This week we concern ourselves with technicalities – the little things matter…
This week we concern ourselves with technicalities, because it's the little things that decide some games…
There's been a few mails and conversations over the past few days about technicalities of laws and interpretations of technicalities of laws… and they've been dashed interesting – and also no coincidence that most of the talking points come from the highest-quality games of November: Ireland-New Zealand and Wales-Australia.
We'll wind back in time first and revisit New Zealand's epic victory over Ireland last week, with Aaron Cruden's concrete-guts kick that won the game.
Charge-downs are… well, I can't remember having seen one since the day I stupidly took a conversion too close to the posts at the age of 16 (that's MANY years ago). You still see people run forward from the tryline, but for many it is probably as much a mental switch to move on from the try they've just conceded rather than a genuine belief that the modern kicker might scuff one.
Anyway, the rules are pretty clear: you can't move until the kicker starts his run-up. Ireland apparently jumped the gun, hence Cruden got another shot and New Zealand got the win.
But the key question here is what constitutes the start of a run-up? A wise old man of some 70-odd years' experience playing, refereeing, coaching and watching in various countries at various levels said to me Sunday: “We were always told that it was when he moved his feet.”
Intriguing. Watch this clip – at 0.55 and particularly at 1.49.
So, Cruden's routine is one of those quirky ones that really good kickers seem to pride themselves on. He steps back, stands still for a bit. Then he replants both feet twice. Then he stands still for a bit again. It is possible he repeats the foot-planting some times. Then still. And then, finally, he actually begins his run-up.
There are many kickers whose run-up begins with a step backwards or to the side, there are many others who make all sorts of weird movements during their kick routines.
Remember Neil Jenkins' curious assortment of bodily twitches? Jonny Wilkinson's egg-laying stance? Gavin Henson's high-step? But all of those movements were at least continuous; once a step was taken, there was no going back.
So we'll bring you back to the old man: “…it was when he moved his feet.” Cruden quite clearly moves his feet and then stands still again. But by dint of this foot movement, why should Ireland not be entitled to start the charge? Did Cruden get protection because he then stood still again? Are we to set a trend for kickers who might start their run-up, change their mind and stand still and thus neutralize a charge?
Or is that you can't charge until a kicker moves forward?
This would appear to be the problem. IRB Law 9.b.2 states that neither kicker nor placer must do anything that misleads their opponents into charging too soon. But 9.b.3 says that all players of the charging team must not overstep the goal-line until the kicker begins the approach.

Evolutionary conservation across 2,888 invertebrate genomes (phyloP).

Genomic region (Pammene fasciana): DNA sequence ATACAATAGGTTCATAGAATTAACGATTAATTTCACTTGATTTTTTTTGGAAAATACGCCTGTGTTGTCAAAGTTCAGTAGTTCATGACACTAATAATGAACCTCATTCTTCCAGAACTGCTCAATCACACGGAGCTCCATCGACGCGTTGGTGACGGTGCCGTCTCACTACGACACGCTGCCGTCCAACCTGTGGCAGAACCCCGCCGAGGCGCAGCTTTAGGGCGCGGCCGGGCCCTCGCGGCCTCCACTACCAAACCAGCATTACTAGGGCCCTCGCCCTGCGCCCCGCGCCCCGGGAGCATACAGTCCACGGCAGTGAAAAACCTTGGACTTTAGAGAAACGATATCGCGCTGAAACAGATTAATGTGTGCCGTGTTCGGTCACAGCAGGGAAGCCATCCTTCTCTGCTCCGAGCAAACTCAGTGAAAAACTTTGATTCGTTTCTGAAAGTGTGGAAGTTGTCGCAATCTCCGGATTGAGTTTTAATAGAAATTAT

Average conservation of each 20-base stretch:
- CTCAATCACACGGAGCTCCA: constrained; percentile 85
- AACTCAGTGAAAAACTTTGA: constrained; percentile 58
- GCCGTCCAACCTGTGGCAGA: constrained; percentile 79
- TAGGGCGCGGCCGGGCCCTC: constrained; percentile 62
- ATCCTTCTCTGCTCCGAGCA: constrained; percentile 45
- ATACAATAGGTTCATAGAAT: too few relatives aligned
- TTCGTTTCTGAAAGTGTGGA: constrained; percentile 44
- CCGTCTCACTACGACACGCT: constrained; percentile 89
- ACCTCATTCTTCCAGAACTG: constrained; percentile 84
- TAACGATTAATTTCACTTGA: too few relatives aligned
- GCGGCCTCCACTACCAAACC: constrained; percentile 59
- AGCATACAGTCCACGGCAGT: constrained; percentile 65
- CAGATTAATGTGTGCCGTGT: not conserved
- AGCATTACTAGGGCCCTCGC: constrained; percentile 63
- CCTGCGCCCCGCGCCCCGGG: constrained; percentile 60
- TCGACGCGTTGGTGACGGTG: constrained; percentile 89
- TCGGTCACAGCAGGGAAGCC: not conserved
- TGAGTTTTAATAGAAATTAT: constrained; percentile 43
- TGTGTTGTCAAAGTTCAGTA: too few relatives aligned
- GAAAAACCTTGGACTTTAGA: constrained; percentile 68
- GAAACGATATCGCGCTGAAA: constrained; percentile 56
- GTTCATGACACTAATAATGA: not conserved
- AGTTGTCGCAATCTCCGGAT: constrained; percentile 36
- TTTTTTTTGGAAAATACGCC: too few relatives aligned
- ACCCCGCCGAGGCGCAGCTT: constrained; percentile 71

In Cruden's case, the two laws seem to contradict each other. You could just as easily argue that Cruden's foot-stomping action is misleading as you could that being as he doesn't move forward he has not begun an actual approach. In an age where kickers' routines are full of idiosyncrasy, who is to say Cruden's movement is not the start of his approach.
Perhaps this is going to be one of those law adjustments made in the wake of the 2015 World Cup…
There was also a technical officiating observation during the thrilling Wales-Australia game on Saturday, concerning use of the TMO as the ball went back into goal.
Wayne Barnes asked his TMO about whether the ball had crossed the goal-line or not, after it had struck the corner post and Dan Biggar had picked it up. Subsequent replays showed it had, so Biggar had not carried it across – Barnes watched the replay and barely even acknowledged his TMO when awarding a 22 drop-out.
However, what nobody looked at was Biggar's foot, which touched the touchline in the field of play while he had possession of the ball. So surely it should have been a 5m line-out to Australia?
We can't find a law that relates precisely to this. The definition says: 'The ball is in touch when a player is carrying it and the ball carrier (or the ball) touches the touchline or the ground beyond the touchline. The place where the ball carrier (or the ball) touched or crossed the touchline is where it went into touch.'
Which would mean Biggar was in touch a metre from his own line. We can find nothing that says the ball being above the in-goal area when a player steps into touch makes a difference… was Mr. Barnes a little too hasty in his assumptions, or perhaps a little too dismissive of the TMO's opinions?
If you wanted any concrete proof of why NH teams cannot beat SH teams, you should look no further than the final 10 minutes of the Cardiff thriller.
At the two most likely passages of play to bring you a scoring opportunity – loose kick returns and turnovers – Australia were like lightning. Ball won – bang – out wide it goes to the space at light-speed.
Wales meanwhile… ball won – right, let's get a pod together… ok well what about a box kick… no space ok so back to the pod idea… why don't you get it and run very hard straight into the big defender opposite you…
Same with the kick returns late on. Australia: catch, pass, pass, step – space here – offload, pass, accelerate… and they win back metres.
Wales meanwhile; pass… do I kick it back? We are in our own half after all… no? Ok (meanwhile a forward who galloped back is now waiting ten metres in front of the ball for someone to run it so he can support in a ruck)… so I'll pass to… oh you're covered. Ok, I'll run very hard straight into the big defender opposite and set up a ruck…
It's a mindset problem. Losing the Heineken Cup might make it even worse.
Loose Pass compiled by Richard Anderson